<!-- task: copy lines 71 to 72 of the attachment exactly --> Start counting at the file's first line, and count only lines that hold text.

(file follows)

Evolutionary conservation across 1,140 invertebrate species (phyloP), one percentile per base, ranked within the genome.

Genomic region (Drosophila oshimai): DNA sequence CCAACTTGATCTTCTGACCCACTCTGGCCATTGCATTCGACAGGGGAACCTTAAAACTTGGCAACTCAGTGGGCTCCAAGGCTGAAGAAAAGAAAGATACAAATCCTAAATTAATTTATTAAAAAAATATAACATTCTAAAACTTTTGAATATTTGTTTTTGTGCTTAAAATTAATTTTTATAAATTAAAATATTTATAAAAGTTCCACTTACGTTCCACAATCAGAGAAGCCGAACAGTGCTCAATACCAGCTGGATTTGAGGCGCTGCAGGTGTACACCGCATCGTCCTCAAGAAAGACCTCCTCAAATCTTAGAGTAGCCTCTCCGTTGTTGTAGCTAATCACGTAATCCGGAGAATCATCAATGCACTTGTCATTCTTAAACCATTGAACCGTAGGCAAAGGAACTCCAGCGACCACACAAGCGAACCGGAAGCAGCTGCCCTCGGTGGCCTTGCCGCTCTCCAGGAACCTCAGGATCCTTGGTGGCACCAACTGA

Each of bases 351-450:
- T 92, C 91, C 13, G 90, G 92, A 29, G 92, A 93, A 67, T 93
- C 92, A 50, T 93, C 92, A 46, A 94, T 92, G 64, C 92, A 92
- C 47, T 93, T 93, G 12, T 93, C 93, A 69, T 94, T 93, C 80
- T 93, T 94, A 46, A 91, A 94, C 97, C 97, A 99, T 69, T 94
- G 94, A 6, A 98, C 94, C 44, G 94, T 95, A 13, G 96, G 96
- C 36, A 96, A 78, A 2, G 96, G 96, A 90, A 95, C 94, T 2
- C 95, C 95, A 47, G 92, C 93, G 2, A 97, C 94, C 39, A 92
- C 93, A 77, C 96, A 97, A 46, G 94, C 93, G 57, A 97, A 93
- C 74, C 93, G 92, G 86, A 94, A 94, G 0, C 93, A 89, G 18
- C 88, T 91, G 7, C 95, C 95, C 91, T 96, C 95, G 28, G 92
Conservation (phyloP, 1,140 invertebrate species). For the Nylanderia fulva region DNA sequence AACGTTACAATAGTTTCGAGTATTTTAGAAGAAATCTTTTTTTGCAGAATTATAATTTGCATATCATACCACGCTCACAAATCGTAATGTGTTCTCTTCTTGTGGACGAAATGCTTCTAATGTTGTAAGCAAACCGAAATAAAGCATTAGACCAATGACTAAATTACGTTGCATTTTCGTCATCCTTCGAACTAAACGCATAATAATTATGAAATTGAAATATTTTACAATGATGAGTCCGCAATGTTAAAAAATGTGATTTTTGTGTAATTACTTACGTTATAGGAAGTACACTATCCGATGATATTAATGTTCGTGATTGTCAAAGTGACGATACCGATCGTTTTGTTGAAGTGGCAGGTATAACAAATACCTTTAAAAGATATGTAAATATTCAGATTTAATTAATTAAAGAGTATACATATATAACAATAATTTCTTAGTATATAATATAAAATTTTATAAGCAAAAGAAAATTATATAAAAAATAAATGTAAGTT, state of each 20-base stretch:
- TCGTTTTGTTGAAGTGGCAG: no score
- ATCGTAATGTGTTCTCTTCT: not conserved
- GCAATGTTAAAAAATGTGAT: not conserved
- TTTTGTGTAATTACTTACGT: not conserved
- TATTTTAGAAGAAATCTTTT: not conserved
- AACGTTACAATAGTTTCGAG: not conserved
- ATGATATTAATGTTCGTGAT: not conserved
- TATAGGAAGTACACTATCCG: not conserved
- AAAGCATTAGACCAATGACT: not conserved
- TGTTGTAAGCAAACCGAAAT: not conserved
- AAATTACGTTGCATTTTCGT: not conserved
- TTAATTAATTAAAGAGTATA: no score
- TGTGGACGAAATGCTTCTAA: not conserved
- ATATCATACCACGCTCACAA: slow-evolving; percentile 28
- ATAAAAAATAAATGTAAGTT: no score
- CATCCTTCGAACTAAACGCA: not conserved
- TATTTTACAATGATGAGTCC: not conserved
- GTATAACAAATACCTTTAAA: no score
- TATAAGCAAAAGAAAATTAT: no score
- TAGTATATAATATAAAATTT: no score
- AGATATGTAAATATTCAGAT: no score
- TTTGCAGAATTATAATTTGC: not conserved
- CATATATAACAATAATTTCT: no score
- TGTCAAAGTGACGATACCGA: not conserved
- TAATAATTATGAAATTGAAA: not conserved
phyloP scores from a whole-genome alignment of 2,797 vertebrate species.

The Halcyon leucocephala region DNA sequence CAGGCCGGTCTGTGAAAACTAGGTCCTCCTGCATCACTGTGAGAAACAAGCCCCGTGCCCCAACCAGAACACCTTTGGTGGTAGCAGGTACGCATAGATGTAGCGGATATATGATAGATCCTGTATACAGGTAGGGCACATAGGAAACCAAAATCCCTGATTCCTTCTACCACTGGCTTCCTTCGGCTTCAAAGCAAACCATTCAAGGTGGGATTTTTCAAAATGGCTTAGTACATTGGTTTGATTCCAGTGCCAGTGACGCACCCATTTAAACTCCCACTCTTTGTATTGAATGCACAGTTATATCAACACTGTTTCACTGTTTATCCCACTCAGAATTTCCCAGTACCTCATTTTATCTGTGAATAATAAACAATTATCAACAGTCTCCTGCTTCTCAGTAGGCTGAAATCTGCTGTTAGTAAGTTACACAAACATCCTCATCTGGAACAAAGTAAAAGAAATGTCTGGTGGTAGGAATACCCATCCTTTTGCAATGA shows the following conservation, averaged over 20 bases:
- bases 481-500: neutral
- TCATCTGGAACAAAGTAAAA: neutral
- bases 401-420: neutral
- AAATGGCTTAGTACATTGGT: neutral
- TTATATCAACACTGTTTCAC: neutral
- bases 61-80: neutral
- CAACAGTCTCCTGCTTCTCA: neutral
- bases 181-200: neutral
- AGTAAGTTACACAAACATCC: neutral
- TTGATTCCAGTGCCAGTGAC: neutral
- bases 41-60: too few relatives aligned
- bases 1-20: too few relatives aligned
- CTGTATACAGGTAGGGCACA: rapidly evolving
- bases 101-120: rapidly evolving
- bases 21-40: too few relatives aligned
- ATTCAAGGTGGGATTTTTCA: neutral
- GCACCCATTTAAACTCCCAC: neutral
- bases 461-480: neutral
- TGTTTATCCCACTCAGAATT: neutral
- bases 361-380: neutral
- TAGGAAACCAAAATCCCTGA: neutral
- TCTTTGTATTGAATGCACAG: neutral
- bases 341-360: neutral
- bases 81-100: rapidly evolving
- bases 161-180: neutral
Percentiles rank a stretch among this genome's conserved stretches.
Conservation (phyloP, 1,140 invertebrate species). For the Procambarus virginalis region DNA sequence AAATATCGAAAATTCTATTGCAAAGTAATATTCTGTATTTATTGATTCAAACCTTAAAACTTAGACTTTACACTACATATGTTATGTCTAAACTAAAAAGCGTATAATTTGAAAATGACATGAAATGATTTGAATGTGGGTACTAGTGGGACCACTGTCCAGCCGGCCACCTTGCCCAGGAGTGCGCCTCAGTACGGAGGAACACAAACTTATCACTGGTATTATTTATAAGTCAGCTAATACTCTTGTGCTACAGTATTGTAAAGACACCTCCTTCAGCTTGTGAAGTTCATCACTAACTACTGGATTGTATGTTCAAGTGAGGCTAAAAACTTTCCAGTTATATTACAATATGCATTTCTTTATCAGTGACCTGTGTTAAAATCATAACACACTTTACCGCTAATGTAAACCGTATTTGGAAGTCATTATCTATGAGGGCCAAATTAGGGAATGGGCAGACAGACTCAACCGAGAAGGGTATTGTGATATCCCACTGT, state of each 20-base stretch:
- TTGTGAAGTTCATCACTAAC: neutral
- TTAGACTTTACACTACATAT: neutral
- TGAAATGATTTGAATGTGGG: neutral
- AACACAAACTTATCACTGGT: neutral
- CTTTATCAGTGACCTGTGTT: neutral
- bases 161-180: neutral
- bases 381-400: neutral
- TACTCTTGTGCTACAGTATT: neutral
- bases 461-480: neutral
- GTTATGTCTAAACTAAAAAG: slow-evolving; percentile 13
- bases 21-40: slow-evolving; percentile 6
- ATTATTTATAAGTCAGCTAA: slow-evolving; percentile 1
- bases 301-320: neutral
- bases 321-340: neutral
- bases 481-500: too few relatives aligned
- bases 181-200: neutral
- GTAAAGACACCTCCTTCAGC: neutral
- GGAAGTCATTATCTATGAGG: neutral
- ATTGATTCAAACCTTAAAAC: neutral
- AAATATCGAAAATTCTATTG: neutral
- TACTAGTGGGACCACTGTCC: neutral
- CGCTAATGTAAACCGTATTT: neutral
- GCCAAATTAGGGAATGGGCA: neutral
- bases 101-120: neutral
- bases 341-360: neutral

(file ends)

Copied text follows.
- TGAAATGATTTGAATGTGGG: neutral
- AACACAAACTTATCACTGGT: neutral